Francis Wright's Weblog

GROTBAGS – a tribute to Carol Lee Scott (1942–2017)


Carol Lee Scott, minus the green that made her into ‘Grotbags’

Made by Central Television in Nottingham, GROTBAGS ran for three popular series between 1991 and 1993. It was a spinoff from Rod Hull & Emu’s shows, which had over several years featured a large and bad-tempered green witch. The witch was none other than Grotbags, played by a large and good-humoured actress and singer, Carol Lee Scott.

Carol submitted the new format for her own show to Lewis Rudd, who was the Head of Children’s Programmes for Central TV, and GROTBAGS was  born.

Gone were the Crocodile and the Robot (fans of Rod Hull’s show will know what that means) replaced instead by a collection of puppet characters, all built by Richard Coombs. He and Francis Wright played Doris the Dodo and Colin the Bat respectively, with the spiky potplant Norman Nettle being shared by Richard Coombs and Philip Eason.

GROTBAGS & FRIENDS (1991-1993)

The GROTBAGS family, L-R: Doris the Dodo, Norman Nettle, Grotbags and Colin the Bat. Photo (c) Central TV

Various other characters came and went with varying degrees of success: P.D., a slightly frumpish spinster (superbly portrayed by Francesca Longrigg,) was a female neighbour and confidante for Carol to play off. She was human, not a puppet, and was elbowed unceremoniously at the end of Series One. Other casualties were the ‘real’ children, the ‘brats’ for which Grotbags was famous.

Culled from Central TV’s Children’s Television Workshop, they were vital to the plot of each episode to begin with, but turned out to be unnecessary, and occasionally beset with unforeseen problems, including an infestation of nits. To be frank, life was easier without them. The stories certainly were.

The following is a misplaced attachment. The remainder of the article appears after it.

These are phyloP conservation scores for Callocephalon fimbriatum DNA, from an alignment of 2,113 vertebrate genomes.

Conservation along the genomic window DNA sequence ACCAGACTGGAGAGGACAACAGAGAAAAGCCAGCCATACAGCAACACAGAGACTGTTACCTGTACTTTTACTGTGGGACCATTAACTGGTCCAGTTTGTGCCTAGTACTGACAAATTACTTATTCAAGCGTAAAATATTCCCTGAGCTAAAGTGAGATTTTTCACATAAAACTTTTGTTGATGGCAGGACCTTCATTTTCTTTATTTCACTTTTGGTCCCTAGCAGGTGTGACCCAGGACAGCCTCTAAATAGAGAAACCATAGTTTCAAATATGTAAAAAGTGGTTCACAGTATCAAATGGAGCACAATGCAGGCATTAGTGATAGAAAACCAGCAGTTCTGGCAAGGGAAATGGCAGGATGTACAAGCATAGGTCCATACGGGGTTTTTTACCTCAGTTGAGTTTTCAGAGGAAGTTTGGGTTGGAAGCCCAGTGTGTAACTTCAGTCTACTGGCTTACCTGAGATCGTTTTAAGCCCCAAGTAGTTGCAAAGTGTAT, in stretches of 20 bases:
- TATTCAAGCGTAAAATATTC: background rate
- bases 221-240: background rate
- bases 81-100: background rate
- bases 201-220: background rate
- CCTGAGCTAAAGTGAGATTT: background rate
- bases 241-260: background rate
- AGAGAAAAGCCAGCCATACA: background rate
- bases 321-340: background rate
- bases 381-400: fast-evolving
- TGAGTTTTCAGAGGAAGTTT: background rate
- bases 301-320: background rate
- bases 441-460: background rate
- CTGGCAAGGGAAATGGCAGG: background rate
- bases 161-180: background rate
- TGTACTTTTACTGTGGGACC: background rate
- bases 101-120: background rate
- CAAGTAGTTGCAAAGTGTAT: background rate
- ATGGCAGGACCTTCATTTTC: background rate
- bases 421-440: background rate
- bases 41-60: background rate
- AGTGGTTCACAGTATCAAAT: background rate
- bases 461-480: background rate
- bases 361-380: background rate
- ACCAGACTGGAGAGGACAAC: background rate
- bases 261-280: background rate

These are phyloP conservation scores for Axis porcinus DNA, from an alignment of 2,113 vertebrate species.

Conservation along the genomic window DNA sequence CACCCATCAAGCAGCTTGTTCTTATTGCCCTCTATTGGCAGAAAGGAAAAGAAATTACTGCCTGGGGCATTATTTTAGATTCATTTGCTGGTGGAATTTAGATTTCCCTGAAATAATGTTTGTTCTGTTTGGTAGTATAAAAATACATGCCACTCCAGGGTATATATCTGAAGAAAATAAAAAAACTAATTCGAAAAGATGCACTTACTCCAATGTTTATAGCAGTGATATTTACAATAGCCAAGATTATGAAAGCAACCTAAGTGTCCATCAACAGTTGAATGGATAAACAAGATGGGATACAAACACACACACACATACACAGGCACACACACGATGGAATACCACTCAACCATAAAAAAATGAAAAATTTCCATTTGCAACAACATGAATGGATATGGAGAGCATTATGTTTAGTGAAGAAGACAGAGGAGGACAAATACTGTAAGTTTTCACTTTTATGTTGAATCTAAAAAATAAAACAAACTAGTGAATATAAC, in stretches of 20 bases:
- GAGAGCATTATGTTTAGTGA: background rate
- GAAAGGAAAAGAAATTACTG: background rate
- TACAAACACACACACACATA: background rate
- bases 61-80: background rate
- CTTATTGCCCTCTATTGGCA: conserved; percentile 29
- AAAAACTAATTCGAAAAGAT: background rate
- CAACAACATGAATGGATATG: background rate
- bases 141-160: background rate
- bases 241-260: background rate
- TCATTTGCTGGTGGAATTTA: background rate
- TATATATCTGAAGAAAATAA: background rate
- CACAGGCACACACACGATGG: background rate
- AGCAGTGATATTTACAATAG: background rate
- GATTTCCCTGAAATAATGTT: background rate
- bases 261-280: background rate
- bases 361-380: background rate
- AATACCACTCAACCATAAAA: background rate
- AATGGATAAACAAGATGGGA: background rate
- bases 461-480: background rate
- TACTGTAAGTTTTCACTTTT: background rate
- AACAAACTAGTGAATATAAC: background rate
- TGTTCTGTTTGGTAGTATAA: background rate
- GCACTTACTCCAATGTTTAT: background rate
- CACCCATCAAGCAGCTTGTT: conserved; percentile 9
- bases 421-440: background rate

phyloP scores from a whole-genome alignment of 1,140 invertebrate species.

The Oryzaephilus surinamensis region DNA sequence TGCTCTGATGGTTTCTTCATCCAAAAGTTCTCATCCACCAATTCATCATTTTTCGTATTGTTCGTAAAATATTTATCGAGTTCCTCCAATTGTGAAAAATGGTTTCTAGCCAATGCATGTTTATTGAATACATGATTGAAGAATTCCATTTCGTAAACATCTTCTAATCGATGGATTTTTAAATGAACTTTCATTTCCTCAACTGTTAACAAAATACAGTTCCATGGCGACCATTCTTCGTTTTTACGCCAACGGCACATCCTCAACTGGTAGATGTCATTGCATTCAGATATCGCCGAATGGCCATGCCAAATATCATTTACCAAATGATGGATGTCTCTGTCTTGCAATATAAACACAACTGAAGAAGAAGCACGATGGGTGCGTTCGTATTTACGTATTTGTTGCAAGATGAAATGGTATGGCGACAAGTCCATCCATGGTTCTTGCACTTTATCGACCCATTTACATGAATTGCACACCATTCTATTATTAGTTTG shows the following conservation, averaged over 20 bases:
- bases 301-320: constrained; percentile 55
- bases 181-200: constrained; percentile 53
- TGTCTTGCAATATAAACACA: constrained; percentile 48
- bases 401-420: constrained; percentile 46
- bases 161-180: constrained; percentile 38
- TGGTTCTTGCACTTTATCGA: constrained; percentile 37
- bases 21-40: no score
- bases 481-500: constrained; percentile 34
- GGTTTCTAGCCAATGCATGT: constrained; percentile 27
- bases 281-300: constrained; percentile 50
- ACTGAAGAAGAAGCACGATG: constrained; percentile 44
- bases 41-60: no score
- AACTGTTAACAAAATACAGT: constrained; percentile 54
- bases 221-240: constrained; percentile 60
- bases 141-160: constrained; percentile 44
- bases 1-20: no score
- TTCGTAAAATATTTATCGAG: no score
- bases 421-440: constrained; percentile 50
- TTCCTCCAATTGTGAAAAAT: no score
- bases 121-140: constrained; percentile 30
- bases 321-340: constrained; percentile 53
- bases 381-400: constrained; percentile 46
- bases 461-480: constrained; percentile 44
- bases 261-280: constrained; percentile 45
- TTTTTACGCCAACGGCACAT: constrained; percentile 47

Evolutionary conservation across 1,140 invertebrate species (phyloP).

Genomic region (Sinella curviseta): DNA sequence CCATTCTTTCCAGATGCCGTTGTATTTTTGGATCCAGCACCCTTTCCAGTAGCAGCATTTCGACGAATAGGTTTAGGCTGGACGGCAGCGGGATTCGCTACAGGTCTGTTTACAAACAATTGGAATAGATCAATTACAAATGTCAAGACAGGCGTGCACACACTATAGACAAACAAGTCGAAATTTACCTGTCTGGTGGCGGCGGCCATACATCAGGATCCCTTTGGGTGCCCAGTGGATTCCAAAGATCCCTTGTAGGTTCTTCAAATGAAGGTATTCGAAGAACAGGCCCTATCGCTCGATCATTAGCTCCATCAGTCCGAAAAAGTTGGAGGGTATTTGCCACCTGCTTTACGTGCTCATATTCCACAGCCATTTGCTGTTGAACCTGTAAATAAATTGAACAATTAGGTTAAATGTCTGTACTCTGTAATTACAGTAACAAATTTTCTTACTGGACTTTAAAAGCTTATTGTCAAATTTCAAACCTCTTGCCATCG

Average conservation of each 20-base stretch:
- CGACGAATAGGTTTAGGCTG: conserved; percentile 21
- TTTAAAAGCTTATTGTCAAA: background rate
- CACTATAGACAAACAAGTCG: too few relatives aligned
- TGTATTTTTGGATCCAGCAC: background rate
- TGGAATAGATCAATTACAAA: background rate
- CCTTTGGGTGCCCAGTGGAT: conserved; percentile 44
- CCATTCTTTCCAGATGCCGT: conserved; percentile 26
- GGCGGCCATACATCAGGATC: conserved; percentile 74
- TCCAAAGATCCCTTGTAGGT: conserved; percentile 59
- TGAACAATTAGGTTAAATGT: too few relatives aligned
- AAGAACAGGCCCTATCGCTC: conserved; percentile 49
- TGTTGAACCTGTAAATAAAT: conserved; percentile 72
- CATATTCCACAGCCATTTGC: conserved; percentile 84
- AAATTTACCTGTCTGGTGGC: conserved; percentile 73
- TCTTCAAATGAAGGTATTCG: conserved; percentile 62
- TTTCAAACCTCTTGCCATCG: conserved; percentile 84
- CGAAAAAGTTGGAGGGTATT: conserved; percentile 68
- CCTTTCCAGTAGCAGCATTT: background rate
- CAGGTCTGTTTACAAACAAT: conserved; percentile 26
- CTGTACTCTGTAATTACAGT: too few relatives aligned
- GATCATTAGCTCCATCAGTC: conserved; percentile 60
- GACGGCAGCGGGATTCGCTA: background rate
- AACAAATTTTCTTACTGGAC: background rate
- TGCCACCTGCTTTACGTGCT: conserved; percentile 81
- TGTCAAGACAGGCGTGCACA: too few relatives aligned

What are they looking at ? Grumble, with Lumpy peering out of him,  Colin the Bat and Grotbags are intrigued by something …

Down in the basement lived Grumble Guts, the witch’s cauldron – a lugubrious Brummie, played by Richard Coombs – and bobbing up and down in his slimy innards was a toothy silver blob, supposedly made up of leftover spells. This creation was named Lumpy, who trilled and simpered like Noel Coward at his finest. I sat in comfort voicing Lumpy, as Richard sweated inside the cauldron, coping dextrously with the mechanics of both characters.


Grotbags reminds Colin who is boss.

Writer Bob Hescott created some hilarious dialogue for all of us, his scripts for every programme being small-scale works of genius. They relied entirely on his inventiveness with words as there was no budget for anything else – not even music – apart from the one or two songs that were shoehorned into the series to let Carol enjoy putting a number across, something she did extremely well thanks to her years as a cabaret singer.

Carol’s late husband and manager, Bill Ling, was something of a Svengali, always there, always watching everything she did, praising or criticising whenever he felt it was required. During rehearsals, which were used mainly for line-learning, he would pace the studio, jangling his keys in his pocket, listening. On occasion, Carol would stop dead in mid-flow and declare ‘Grotty wouldn’t say that!’ … From the shadows, Bill would echo ‘No, Grotty wouldn’t say that …’ The offending line would be altered without further discussion to something that better suited Carol. Bill adored her, and worshipped the ground she walked on.

The three series of GROTBAGS were directed by the late Colin Clews, a light-entertainment director with a fabulously dry sense of humour. Having known Carol for years, he had no illusions about her or anything in television. He also knew that in reality she had very little self-confidence, an unfortunate relic of her days with Rod Hull and Emu. By managing to keep her happy and free of stress he got some lovely work out of her, helped considerably by a supportive crew, who all seemed to enjoy the shows very much.

A lot of laughs were had during the three years of GROTBAGS, and I think the affection everyone had for the leading lady comes across loud and clear.


Francis Wright and Richard Coombs with Doris the Dodo, Norman Nettle, and Colin the Bat (GROTBAGS, 1991-1993, Central TV.)


Show us your leg! Carol posing saucily between takes.  Francis Wright is at floor level with Colin the Bat.

Carol Lee Scott, born 10th December, 1942, died 4th July 2017


Copyright (c) Francis Wright, 2017


Written by Francis Wright

July 11, 2017 at 7:24 pm

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